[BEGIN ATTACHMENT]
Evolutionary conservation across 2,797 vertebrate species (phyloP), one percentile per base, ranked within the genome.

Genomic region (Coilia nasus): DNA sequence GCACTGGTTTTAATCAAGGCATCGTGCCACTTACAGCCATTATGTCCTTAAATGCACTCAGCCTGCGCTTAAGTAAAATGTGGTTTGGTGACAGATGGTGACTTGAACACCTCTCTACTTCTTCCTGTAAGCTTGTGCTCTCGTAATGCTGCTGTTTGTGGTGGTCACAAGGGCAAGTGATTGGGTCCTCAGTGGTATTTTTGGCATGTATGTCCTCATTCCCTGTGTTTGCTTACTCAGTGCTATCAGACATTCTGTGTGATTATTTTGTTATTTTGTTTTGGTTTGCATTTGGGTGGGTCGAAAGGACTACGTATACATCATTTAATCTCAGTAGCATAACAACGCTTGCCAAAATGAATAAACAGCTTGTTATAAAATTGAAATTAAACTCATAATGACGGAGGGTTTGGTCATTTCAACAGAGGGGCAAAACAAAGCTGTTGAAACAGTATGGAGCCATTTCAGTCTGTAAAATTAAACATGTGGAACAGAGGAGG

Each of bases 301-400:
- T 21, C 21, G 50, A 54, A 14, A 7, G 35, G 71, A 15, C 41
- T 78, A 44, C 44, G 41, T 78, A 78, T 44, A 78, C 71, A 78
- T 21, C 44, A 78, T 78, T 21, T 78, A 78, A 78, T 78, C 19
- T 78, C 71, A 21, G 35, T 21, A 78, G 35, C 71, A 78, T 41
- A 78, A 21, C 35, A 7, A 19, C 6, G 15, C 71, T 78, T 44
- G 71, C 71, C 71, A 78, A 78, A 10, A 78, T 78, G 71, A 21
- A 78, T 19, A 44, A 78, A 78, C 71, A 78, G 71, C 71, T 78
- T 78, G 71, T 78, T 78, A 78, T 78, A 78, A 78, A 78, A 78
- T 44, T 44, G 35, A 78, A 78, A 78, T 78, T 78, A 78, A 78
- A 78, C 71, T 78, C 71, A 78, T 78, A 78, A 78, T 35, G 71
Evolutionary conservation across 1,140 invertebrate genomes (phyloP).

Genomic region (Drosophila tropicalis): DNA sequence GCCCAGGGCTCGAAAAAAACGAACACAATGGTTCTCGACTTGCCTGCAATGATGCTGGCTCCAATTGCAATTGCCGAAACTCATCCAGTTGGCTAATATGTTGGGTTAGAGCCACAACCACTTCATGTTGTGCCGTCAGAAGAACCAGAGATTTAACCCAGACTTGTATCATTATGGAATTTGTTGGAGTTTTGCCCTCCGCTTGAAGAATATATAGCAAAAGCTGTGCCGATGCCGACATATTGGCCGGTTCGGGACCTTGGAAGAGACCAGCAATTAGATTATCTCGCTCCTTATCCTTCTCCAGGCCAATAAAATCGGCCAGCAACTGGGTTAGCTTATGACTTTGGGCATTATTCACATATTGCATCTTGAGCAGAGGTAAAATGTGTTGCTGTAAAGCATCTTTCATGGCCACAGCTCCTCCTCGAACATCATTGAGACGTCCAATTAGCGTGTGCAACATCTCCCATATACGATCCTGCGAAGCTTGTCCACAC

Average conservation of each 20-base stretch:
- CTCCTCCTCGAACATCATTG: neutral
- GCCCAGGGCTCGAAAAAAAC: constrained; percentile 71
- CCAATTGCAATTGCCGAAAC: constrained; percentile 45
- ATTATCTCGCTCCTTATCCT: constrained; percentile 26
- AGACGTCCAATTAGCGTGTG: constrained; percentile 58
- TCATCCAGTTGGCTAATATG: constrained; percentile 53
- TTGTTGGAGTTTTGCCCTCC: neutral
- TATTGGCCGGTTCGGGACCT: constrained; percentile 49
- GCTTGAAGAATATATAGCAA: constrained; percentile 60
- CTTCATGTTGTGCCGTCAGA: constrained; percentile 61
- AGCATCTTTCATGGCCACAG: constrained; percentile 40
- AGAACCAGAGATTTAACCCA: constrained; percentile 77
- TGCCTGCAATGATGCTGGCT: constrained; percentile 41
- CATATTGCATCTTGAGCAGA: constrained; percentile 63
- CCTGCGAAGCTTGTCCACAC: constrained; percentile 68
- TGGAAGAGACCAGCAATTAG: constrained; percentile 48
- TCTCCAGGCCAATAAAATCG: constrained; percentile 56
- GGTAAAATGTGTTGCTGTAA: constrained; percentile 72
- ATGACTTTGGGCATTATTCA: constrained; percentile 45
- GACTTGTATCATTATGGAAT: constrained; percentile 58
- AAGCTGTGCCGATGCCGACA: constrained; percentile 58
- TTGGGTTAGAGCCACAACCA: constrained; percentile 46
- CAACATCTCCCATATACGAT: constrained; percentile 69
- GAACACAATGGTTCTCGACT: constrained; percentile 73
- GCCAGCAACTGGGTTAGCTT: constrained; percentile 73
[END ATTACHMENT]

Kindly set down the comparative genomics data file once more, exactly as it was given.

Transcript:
Evolutionary conservation across 2,797 vertebrate species (phyloP), one percentile per base, ranked within the genome.

Genomic region (Coilia nasus): DNA sequence GCACTGGTTTTAATCAAGGCATCGTGCCACTTACAGCCATTATGTCCTTAAATGCACTCAGCCTGCGCTTAAGTAAAATGTGGTTTGGTGACAGATGGTGACTTGAACACCTCTCTACTTCTTCCTGTAAGCTTGTGCTCTCGTAATGCTGCTGTTTGTGGTGGTCACAAGGGCAAGTGATTGGGTCCTCAGTGGTATTTTTGGCATGTATGTCCTCATTCCCTGTGTTTGCTTACTCAGTGCTATCAGACATTCTGTGTGATTATTTTGTTATTTTGTTTTGGTTTGCATTTGGGTGGGTCGAAAGGACTACGTATACATCATTTAATCTCAGTAGCATAACAACGCTTGCCAAAATGAATAAACAGCTTGTTATAAAATTGAAATTAAACTCATAATGACGGAGGGTTTGGTCATTTCAACAGAGGGGCAAAACAAAGCTGTTGAAACAGTATGGAGCCATTTCAGTCTGTAAAATTAAACATGTGGAACAGAGGAGG

Each of bases 301-400:
- T 21, C 21, G 50, A 54, A 14, A 7, G 35, G 71, A 15, C 41
- T 78, A 44, C 44, G 41, T 78, A 78, T 44, A 78, C 71, A 78
- T 21, C 44, A 78, T 78, T 21, T 78, A 78, A 78, T 78, C 19
- T 78, C 71, A 21, G 35, T 21, A 78, G 35, C 71, A 78, T 41
- A 78, A 21, C 35, A 7, A 19, C 6, G 15, C 71, T 78, T 44
- G 71, C 71, C 71, A 78, A 78, A 10, A 78, T 78, G 71, A 21
- A 78, T 19, A 44, A 78, A 78, C 71, A 78, G 71, C 71, T 78
- T 78, G 71, T 78, T 78, A 78, T 78, A 78, A 78, A 78, A 78
- T 44, T 44, G 35, A 78, A 78, A 78, T 78, T 78, A 78, A 78
- A 78, C 71, T 78, C 71, A 78, T 78, A 78, A 78, T 35, G 71
Evolutionary conservation across 1,140 invertebrate genomes (phyloP).

Genomic region (Drosophila tropicalis): DNA sequence GCCCAGGGCTCGAAAAAAACGAACACAATGGTTCTCGACTTGCCTGCAATGATGCTGGCTCCAATTGCAATTGCCGAAACTCATCCAGTTGGCTAATATGTTGGGTTAGAGCCACAACCACTTCATGTTGTGCCGTCAGAAGAACCAGAGATTTAACCCAGACTTGTATCATTATGGAATTTGTTGGAGTTTTGCCCTCCGCTTGAAGAATATATAGCAAAAGCTGTGCCGATGCCGACATATTGGCCGGTTCGGGACCTTGGAAGAGACCAGCAATTAGATTATCTCGCTCCTTATCCTTCTCCAGGCCAATAAAATCGGCCAGCAACTGGGTTAGCTTATGACTTTGGGCATTATTCACATATTGCATCTTGAGCAGAGGTAAAATGTGTTGCTGTAAAGCATCTTTCATGGCCACAGCTCCTCCTCGAACATCATTGAGACGTCCAATTAGCGTGTGCAACATCTCCCATATACGATCCTGCGAAGCTTGTCCACAC

Average conservation of each 20-base stretch:
- CTCCTCCTCGAACATCATTG: neutral
- GCCCAGGGCTCGAAAAAAAC: constrained; percentile 71
- CCAATTGCAATTGCCGAAAC: constrained; percentile 45
- ATTATCTCGCTCCTTATCCT: constrained; percentile 26
- AGACGTCCAATTAGCGTGTG: constrained; percentile 58
- TCATCCAGTTGGCTAATATG: constrained; percentile 53
- TTGTTGGAGTTTTGCCCTCC: neutral
- TATTGGCCGGTTCGGGACCT: constrained; percentile 49
- GCTTGAAGAATATATAGCAA: constrained; percentile 60
- CTTCATGTTGTGCCGTCAGA: constrained; percentile 61
- AGCATCTTTCATGGCCACAG: constrained; percentile 40
- AGAACCAGAGATTTAACCCA: constrained; percentile 77
- TGCCTGCAATGATGCTGGCT: constrained; percentile 41
- CATATTGCATCTTGAGCAGA: constrained; percentile 63
- CCTGCGAAGCTTGTCCACAC: constrained; percentile 68
- TGGAAGAGACCAGCAATTAG: constrained; percentile 48
- TCTCCAGGCCAATAAAATCG: constrained; percentile 56
- GGTAAAATGTGTTGCTGTAA: constrained; percentile 72
- ATGACTTTGGGCATTATTCA: constrained; percentile 45
- GACTTGTATCATTATGGAAT: constrained; percentile 58
- AAGCTGTGCCGATGCCGACA: constrained; percentile 58
- TTGGGTTAGAGCCACAACCA: constrained; percentile 46
- CAACATCTCCCATATACGAT: constrained; percentile 69
- GAACACAATGGTTCTCGACT: constrained; percentile 73
- GCCAGCAACTGGGTTAGCTT: constrained; percentile 73